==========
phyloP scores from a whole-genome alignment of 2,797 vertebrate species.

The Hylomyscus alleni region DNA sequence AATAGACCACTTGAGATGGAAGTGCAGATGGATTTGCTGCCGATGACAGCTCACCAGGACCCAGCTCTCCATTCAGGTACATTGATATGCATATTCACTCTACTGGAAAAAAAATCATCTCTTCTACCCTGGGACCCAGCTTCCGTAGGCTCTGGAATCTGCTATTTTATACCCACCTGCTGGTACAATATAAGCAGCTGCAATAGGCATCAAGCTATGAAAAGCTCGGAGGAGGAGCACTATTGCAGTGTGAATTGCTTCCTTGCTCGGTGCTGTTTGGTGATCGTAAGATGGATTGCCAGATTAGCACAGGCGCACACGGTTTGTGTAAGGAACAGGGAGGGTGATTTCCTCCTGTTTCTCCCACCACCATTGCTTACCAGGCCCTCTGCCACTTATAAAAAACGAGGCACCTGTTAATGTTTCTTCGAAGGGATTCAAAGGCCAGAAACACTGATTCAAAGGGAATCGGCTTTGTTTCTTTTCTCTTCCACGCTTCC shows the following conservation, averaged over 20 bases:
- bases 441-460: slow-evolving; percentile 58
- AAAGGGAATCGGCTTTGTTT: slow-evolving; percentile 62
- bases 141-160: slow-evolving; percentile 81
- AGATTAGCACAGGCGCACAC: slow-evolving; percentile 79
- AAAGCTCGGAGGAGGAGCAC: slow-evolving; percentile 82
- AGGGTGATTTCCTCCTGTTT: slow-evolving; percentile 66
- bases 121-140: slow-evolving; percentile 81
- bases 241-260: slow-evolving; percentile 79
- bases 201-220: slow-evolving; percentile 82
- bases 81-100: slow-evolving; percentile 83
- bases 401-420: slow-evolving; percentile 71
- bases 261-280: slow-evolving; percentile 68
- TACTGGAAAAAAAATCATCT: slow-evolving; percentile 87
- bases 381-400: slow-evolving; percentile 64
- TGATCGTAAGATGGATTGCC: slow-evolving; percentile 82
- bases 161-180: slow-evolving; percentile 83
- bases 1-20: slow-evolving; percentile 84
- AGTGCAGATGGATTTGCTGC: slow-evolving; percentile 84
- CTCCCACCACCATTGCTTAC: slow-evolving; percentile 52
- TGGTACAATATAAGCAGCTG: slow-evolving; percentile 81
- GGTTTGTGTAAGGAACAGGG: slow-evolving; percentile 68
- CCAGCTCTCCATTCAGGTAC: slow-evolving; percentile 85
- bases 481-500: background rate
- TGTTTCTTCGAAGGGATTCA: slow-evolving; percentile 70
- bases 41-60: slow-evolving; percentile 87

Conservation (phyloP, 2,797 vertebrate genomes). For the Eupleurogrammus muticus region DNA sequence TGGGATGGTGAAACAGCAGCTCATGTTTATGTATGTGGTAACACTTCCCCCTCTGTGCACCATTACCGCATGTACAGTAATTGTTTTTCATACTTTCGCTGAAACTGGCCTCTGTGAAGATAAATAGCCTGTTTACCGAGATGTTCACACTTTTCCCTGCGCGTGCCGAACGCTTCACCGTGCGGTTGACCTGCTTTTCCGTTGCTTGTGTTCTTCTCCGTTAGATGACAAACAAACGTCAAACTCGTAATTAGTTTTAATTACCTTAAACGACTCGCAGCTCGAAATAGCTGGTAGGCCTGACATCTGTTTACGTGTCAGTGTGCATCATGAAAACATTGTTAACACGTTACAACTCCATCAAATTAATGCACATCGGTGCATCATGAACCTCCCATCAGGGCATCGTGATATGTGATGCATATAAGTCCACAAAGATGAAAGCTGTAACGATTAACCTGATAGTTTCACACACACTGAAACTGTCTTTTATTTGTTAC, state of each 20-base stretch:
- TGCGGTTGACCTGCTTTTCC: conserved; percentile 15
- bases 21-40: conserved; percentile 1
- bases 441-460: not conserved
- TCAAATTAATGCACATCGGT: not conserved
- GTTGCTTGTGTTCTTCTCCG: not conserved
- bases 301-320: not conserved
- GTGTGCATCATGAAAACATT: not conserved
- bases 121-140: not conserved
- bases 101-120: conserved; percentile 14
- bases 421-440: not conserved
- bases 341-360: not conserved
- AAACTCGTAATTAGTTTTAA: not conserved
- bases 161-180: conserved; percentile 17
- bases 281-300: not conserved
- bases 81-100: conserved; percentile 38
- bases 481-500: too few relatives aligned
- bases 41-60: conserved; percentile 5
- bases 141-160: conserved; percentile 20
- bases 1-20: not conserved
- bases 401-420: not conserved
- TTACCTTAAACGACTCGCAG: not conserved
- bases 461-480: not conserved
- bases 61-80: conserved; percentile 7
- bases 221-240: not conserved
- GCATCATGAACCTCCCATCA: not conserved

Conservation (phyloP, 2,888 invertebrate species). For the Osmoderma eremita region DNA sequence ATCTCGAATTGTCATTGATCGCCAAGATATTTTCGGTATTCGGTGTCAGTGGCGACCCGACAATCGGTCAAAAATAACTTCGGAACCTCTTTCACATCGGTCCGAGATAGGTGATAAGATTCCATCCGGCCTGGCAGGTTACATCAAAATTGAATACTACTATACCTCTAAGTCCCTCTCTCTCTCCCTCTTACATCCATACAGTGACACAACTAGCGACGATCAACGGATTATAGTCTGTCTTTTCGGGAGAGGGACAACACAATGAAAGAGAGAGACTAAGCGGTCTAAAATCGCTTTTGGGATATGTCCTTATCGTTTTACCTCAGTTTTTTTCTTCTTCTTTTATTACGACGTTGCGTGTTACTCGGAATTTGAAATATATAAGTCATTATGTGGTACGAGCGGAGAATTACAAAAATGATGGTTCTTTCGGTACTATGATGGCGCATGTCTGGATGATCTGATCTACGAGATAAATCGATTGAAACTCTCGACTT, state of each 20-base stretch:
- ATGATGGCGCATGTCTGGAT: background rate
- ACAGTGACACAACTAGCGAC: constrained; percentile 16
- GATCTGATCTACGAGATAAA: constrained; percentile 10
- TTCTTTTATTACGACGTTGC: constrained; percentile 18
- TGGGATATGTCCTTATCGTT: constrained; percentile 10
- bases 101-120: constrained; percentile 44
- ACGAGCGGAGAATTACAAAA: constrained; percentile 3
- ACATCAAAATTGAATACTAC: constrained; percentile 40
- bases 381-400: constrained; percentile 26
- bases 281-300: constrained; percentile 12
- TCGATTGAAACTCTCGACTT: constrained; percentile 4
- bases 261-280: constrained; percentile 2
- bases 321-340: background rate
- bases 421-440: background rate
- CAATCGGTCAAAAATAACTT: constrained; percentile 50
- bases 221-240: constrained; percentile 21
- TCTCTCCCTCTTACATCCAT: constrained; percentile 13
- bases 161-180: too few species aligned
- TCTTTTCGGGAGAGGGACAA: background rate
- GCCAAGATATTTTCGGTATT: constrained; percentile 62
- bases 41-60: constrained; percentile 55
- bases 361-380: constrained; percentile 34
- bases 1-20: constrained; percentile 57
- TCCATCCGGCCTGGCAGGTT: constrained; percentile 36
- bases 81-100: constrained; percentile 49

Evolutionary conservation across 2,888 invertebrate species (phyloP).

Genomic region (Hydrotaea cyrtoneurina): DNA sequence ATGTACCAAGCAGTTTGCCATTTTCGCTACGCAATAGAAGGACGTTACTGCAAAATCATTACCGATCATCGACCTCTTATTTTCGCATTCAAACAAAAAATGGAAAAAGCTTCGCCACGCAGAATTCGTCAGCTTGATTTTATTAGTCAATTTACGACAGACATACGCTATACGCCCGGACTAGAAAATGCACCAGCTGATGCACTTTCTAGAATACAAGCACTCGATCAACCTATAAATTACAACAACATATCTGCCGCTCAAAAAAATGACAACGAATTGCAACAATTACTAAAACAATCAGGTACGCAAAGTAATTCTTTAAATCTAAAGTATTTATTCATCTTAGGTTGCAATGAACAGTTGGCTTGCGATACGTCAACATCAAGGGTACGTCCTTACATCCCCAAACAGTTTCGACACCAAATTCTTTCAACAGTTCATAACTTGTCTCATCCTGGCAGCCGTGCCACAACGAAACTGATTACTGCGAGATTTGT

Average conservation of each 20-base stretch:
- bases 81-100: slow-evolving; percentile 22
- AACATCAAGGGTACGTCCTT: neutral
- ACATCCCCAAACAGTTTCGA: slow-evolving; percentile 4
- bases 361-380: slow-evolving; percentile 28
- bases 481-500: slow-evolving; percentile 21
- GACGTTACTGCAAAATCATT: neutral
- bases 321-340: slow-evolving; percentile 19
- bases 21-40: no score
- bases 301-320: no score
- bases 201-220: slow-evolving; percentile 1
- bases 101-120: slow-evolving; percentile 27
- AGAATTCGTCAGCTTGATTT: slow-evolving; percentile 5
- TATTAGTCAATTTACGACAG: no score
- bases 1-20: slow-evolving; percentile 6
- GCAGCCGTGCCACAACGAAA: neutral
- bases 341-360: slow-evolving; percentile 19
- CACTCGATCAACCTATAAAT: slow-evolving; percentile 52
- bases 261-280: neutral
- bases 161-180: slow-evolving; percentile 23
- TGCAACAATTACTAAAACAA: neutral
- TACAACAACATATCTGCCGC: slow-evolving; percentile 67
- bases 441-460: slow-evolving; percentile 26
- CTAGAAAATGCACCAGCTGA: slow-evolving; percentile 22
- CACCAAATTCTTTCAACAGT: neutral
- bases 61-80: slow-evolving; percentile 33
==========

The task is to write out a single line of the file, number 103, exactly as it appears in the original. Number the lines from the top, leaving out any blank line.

- TACAACAACATATCTGCCGC: slow-evolving; percentile 67